The Lazarus Experiment


My assessment of  this episode is  that it was okay, neither particularly bad nor good. Whenever a lot of attention gets paid to CGI special effects it seems that the story is the weaker for it. It can’t be denied that the special effects themselves were excellent and the fact that we’re seeing this sort of money being paid by the BBC in making Doctor Who, after all those years of neglect, is something to be grateful for, and reassured by.

The story was a familier one, with roots going back to Robert Louis Stevenson’s Jekyll_and_Mr._Hyde”>The Strange Case of Dr Jekyll and Mr Hyde. In fact Lazarus’s final death scene was very reminisant  of the Sir Arthur Conan Doyle’s Sherlock Holmes story, The Adventure of the Creeping Man and more recently the various versions of The Fly.

As Professor Richard Lazarus was an unpleasant character to start with it meant that this story lacked the distinct demarcation between good and evil, between man and the monster within, that was contained in the Stevenson classic, and it thus lost any opportunity for pathos that it might have had.

The Lazarus Experiment served mainly as a convenient platform from which to launch a number of elements that will no doubt prove significant when the Doctor finally confronts the Master at some point later in the series. The most signifcant of these is the constant reference to Mr Saxon. There may be clues in the name that suggest his true identity, and the comparison, suggested by the Doctor, between Lazarus’s regeneration technique (financed by Mr. Saxon) to that of the Time Lords may prove important if the continuity between the Master in the Classic series and the new series is maintained.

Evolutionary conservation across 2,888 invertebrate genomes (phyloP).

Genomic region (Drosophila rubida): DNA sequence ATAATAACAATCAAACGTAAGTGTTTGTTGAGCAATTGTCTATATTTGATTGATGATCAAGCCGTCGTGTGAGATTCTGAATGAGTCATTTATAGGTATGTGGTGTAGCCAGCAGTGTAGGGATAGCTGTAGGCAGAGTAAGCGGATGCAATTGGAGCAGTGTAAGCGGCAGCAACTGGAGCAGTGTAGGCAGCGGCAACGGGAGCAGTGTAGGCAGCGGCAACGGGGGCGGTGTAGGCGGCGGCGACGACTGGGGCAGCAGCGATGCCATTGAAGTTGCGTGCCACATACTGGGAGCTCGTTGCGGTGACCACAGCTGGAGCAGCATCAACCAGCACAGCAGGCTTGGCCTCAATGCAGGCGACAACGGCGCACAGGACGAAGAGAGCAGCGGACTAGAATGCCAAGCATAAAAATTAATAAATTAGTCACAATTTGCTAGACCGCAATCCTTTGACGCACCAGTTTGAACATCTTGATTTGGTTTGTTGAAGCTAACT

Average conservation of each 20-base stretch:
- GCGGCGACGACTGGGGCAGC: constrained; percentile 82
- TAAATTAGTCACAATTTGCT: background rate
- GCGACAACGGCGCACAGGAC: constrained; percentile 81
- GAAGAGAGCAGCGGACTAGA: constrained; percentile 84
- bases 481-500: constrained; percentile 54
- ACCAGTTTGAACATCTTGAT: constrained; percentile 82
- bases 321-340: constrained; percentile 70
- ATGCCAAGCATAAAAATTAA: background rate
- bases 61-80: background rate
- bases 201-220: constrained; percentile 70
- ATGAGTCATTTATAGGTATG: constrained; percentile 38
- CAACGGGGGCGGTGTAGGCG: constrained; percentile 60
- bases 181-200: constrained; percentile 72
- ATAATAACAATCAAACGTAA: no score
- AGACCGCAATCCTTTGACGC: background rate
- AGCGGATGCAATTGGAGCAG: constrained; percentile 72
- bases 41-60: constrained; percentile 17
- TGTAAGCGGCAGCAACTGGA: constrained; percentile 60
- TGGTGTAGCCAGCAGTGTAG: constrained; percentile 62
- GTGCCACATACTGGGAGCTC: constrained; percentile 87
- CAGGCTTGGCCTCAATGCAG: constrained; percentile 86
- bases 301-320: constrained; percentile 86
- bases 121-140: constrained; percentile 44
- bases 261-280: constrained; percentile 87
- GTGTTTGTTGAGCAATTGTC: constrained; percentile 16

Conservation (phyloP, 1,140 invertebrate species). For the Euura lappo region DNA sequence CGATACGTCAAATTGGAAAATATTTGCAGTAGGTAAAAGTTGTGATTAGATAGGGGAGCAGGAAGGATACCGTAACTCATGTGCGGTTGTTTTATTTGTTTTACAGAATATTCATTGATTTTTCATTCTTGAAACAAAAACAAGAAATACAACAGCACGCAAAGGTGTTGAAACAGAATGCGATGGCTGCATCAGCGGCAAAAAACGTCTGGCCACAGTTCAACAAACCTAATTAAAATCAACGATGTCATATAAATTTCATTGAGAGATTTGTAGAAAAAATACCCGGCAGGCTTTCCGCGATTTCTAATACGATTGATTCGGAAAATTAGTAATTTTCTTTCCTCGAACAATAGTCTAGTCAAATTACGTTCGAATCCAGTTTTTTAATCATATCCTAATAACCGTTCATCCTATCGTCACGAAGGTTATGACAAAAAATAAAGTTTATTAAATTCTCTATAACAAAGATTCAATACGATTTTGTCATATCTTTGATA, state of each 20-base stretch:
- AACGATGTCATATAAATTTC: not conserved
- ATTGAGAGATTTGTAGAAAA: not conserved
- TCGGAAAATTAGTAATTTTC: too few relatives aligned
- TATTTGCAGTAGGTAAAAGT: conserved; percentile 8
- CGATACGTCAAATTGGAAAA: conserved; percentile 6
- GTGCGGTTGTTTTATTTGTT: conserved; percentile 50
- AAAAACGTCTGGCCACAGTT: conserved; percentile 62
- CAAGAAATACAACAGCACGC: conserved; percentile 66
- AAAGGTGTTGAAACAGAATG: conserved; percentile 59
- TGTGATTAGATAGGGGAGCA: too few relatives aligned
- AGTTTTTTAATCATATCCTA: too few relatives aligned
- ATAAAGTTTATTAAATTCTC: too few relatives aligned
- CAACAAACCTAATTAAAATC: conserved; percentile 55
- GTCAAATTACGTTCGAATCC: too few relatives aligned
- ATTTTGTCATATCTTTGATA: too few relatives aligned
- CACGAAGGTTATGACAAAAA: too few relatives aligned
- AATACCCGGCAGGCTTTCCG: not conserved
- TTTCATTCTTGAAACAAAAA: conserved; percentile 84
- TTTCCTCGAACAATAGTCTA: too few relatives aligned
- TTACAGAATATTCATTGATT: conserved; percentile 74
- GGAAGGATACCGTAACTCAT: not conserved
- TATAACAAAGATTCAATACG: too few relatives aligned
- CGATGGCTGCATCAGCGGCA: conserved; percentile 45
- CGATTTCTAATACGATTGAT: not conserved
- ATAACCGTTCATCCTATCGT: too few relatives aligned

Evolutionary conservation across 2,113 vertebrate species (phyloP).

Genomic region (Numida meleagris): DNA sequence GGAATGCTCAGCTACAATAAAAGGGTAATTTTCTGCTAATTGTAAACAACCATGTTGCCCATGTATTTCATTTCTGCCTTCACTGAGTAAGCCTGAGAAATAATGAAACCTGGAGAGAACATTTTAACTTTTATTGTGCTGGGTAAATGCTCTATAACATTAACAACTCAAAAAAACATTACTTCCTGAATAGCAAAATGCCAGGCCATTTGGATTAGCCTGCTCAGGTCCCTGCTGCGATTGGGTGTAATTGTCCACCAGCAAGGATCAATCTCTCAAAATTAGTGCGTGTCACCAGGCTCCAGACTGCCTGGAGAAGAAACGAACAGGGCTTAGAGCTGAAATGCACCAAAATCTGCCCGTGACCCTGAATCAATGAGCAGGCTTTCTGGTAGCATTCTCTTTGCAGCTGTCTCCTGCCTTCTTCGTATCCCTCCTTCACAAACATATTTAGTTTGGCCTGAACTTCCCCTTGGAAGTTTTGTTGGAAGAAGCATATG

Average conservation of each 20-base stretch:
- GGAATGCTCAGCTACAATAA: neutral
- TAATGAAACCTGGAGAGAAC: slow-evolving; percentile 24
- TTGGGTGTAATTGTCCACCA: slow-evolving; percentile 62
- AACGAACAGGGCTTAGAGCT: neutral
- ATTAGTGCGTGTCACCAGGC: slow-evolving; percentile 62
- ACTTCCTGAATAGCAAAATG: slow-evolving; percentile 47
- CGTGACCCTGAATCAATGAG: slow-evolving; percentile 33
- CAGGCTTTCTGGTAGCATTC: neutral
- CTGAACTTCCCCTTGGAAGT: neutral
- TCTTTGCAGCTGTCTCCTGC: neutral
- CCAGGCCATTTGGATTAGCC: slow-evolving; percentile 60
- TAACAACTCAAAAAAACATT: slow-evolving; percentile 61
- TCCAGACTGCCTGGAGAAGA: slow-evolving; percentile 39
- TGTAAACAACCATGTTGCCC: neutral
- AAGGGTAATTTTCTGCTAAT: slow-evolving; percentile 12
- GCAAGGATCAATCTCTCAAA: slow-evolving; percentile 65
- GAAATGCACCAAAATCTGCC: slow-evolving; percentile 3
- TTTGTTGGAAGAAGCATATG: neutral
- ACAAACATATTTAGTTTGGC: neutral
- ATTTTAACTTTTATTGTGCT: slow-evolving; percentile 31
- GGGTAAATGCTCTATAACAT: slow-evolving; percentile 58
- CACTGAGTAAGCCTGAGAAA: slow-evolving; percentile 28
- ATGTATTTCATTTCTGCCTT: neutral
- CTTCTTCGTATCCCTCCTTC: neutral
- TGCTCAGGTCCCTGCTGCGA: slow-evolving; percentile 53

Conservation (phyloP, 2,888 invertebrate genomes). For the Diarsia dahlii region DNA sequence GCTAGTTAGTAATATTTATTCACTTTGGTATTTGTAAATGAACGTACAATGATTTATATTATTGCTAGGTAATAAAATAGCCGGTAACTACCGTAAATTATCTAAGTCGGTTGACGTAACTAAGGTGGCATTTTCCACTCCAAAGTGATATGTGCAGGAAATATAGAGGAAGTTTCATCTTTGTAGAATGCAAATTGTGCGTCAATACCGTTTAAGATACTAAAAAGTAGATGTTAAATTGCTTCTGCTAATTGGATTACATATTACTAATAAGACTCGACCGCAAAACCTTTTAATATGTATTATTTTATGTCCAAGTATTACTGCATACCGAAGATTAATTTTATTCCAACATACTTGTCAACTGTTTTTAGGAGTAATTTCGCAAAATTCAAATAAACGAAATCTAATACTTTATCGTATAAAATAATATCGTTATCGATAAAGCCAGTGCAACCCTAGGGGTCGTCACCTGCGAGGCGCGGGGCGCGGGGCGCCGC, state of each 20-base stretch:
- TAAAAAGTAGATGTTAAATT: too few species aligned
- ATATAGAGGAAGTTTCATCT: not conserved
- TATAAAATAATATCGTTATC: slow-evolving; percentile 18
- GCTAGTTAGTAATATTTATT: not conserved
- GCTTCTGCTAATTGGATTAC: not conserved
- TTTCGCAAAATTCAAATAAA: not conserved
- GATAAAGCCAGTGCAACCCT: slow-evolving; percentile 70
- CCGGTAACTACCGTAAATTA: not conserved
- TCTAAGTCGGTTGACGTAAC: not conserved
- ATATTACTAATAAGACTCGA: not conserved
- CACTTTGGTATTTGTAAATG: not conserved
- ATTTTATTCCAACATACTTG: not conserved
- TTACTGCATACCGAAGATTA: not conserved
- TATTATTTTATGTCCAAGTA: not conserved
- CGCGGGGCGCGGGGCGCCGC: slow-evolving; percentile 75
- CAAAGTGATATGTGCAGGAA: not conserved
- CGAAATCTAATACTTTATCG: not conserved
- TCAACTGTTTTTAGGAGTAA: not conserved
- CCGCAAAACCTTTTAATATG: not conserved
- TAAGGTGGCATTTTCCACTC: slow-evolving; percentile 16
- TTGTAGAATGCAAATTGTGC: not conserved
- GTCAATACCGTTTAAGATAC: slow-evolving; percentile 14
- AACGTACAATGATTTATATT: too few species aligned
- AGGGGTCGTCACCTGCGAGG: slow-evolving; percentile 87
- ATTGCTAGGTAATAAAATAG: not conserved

May 7, 2007

    Two quotes caught my attention. The definitive opening where the Doctor says, “hang on a minute, didn’t he say that he’s going to change what it means to be human?!” The essence of SF in one quip. The other great quote was the damning indictment of the hard scientist in Lazarus, “you think history is only made with equations?”. Marvellous.


    May 7, 2007

    I loved the comment (something like): “It shouldn’t take so long to change the polarity!”

    I dream of a Dr Who/Star Trek crossover.


    May 7, 2007

    I preferred the comment about The Doctor being called a science geek and not knowing what one was. But, he seemed to like the term none the less.

    And be careful about giving away spoilers.


    May 7, 2007

    In the episode Lazarus’ regeneration was proactive, i.e. before he died, whereas the biblical version is reactive.

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